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Halloween scrapped in area where fugitive manhunt drags on

The ongoing manhunt in northeastern Pennsylvania for the suspect in the deadly state police ambush last month has scrapped plans for trick-or-treating Friday and what would have been the 50th anniversary of a beloved Halloween parade.

But kids in the mountainous region still managed to celebrate by "trunk-or-treating."

The tailgate party held last weekend at a school parking lot in rural Barrett Township came as authorities continue to search the woods for Eric Frein, the suspect charged with killing one state trooper and seriously wounding another.

Eric Frein
Eric Frein AP

Organizers of Sunday's event called it a success, noting hundreds of children turned out for activities including face painting and a costume contest, and to see dozens of car trunks decorated for the spooky holiday. Oh, and to get lots of candy.

"It really was a great day," said Cheryl Jones, a member of the township's Halloween parade committee.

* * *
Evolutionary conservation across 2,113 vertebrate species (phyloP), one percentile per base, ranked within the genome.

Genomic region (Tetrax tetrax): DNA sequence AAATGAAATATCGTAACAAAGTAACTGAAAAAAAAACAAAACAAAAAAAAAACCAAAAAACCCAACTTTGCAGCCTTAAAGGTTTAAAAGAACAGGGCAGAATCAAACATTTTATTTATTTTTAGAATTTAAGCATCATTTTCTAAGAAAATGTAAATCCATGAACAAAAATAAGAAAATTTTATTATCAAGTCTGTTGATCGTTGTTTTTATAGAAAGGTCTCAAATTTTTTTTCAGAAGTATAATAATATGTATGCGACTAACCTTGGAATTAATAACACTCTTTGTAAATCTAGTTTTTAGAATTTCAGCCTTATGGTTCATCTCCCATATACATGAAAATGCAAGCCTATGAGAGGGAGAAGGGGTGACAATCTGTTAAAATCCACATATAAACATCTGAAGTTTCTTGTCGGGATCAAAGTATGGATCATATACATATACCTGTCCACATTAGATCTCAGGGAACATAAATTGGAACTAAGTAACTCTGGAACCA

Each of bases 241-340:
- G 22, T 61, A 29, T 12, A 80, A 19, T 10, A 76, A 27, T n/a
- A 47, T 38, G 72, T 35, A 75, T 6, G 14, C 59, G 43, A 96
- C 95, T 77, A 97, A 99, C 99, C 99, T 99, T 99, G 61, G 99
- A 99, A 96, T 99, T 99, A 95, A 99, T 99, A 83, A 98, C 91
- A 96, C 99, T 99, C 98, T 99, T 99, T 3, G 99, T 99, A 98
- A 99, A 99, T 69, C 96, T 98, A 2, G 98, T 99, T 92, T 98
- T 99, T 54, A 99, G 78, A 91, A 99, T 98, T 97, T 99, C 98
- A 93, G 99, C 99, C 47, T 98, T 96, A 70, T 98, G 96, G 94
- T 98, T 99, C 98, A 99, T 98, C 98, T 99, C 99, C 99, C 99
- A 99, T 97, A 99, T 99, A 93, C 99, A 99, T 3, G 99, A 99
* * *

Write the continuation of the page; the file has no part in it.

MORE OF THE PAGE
Keegan Bonifacio, 6, dressed up as a state trooper, CBS affiliate WYOU-TV reported.

"He was going to be a police officer, but we have a friend who is a state trooper," his father, James, told WYOU. "He gave us the patch. So we put that on there in support of them."

Police believe Frein has been hiding in the rugged area, near where his parents live, since the troopers were ambushed Sept. 12 outside their barracks in Blooming Grove.

The committee had originally planned to hold the 50th anniversary of the town's Halloween parade on Sunday, but authorities said the logistics would have presented problems during the manhunt. The event draws participants from all over the region, and includes marching bands, floats, costumed revelers throwing candy and thousands of spectators gathered along a main road, committee chairwoman Betty Oppelt said Thursday.

"The Halloween parade is a big, big, big deal," Oppelt said. "This is not a rinky-dink parade."

Still, "trunk-or-treat" seemed to be a hit with the children, said township supervisor Ralph Megliola. He said he spent that day handing out sweets from the flatbed of a truck decorated with fake spider webs, a big spider, pumpkins and mums.

And his 9-year-old son made out pretty well on the candy front.

"He doesn't bring that much home from the parade, believe me," Megliola said.

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